Diversifying Your Worldbuilding: a gender identity post by Claudie Arseneault

Once again, I’m giving the floor to Claudie Arseneault! You might remember her from the Wings of Renewal blog tour, where she talked about solarpunk science fiction. Today, she’s here to share some gender-based worldbuilding and some important ideas about rejecting stale norms, from her upcoming fantasy novel City of Strife. Take it away, Claudie!

2000px-whitehead-link-alternative-sexuality-symbol

Diversifying Your Worldbuilding : How I Integrated Nonbinary Identities into Isandor’s Pantheon

A disclaimer: This is not a How To post. As a cis person, it’s not my place to say how one should or shouldn’t build to include nonbinary representation. But I wanted to share a look into how I approached worldbuilding to avoid excluding nonbinary identities from the world’s history.

When I first set myself to deepening the worldbuilding around Isandor, I knew I wanted flexibility to invent and create as I went, without the constraints of a) having established too much, or b) a rigid structure. This was particularly true of pantheons, as I’ve always loved polytheist fantasy worlds where each god had a handful of domains and no more. So I started building with the following structure: six core deities (Water, Air, Earth, Fire, Creation, Destruction), and demigods (mortals who, through remarkable connection to their domain, ascended to a divine status).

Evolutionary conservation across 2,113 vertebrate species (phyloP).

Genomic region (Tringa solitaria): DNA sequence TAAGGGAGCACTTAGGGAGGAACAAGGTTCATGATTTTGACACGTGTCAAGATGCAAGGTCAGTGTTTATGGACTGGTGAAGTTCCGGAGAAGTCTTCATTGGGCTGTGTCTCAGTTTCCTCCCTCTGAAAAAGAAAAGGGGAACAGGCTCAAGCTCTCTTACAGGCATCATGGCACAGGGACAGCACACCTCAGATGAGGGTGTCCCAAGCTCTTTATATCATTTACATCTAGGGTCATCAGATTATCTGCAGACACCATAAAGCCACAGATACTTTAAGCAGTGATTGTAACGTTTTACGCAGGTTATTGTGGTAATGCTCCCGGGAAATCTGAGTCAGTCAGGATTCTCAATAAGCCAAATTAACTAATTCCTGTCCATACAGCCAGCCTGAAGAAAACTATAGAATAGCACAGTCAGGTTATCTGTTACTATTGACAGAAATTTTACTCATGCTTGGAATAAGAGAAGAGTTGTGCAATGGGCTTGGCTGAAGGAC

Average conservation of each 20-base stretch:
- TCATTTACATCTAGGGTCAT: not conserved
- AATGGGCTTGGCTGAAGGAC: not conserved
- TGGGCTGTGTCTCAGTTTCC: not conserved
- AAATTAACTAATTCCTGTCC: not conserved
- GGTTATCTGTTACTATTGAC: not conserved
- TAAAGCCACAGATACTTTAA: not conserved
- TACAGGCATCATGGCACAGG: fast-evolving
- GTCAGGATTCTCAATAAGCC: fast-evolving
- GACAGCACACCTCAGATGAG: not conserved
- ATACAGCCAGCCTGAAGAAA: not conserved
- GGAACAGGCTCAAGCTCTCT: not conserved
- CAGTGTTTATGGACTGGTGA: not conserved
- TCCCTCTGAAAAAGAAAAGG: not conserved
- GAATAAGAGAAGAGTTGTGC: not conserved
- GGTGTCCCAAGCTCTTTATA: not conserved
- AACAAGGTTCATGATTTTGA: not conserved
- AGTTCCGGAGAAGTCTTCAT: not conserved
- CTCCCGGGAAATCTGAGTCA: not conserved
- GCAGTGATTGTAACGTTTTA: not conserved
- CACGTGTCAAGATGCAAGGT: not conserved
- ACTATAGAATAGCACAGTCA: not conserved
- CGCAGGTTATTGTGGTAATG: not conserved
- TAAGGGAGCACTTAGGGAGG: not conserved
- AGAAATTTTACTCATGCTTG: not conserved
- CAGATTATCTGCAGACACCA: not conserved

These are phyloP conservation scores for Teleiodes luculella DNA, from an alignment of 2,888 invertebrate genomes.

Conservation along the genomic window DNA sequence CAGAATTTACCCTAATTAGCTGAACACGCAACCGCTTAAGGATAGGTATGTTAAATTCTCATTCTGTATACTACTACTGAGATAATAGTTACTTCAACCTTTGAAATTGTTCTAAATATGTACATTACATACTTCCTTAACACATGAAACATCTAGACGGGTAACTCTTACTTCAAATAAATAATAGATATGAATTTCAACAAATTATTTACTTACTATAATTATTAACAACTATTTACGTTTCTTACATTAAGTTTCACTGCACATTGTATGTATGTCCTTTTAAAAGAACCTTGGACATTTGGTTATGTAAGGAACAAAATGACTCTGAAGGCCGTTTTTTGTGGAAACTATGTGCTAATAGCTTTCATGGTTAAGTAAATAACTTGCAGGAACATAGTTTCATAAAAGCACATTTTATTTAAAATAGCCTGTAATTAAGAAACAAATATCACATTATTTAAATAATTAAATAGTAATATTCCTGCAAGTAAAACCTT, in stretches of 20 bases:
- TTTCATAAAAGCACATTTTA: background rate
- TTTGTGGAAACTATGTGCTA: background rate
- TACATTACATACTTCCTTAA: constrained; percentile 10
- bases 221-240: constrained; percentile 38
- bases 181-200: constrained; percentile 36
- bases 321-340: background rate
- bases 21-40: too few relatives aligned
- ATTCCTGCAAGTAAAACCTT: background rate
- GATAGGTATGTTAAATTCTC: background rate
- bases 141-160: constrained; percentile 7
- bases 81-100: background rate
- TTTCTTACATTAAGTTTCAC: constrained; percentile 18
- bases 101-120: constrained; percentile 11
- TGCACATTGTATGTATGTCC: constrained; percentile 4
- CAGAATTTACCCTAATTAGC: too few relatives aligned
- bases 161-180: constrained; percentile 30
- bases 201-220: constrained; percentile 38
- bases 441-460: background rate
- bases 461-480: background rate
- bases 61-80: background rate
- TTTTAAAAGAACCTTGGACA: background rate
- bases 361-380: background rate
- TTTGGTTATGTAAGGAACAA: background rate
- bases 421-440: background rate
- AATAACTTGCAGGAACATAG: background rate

As I went to design each more precisely, however, I quickly fell into old patterns.

Should the Water deity be a man or a woman? What of each race? How can I avoid reproducing stereotypes of high fantasy worldbuilding?

Well, for one, I could fling “man or woman” into a fiery dumpster and never think like that again.

I have always felt like how you build your pantheon reflects how your universe exists—what is its “natural” state, and if gender is a social construct, it makes little sense for divine beings who existed at the dawn of times to start with one.

So, Decision #1 : all six core deities are essentially agender. There are gendered representation and titles for them, as varying cultures have focused on different aspects of each of the six core deities and their vision of them evolved through time. This is why Myrians refer to Keroth as ‘Firelord’ and imagine them as a thin white man, despite the much more common depiction of them as large and black. Decision #2: all of these six core deities use singular they/them, no matter the depiction.

This normalized the use of gender-neutral pronouns in my universe, or at least opened the door to it. I worried about dismissing neopronouns but quickly realized I had the rest of the pantheon to build, and demigods would all have been actual people before.

Decision #3: include nonbinary demigods with neopronouns to legitimize those, too. The first of those became Ren, the Luck deity, who comes up a lot in City of Strife (one of my central character is xir priest). Ren is bigender; xir gender switches between man and woman, and xe is known to have described it like the flip of a coin–you never know which you’ll get, or how long a stretch can last.

 

Beyond Ren, I knew I wanted to keep race-related deities. An elf watching over elves. A halfling for those. But since I didn’t want to build a pantheon for each race, I decided these demigods would be the very first leaders of their race. Thus, when the elves were created (elves of all skin colour), their leader was Alluma, the Elven Sheppard, and since this is the beginning and genders weren’t a thing, Alluma doesn’t have one either. The point here is that when I decided there would be no gender binary at the dawn of time, I naturally created space for nonbinary people. It’s even the most logical step!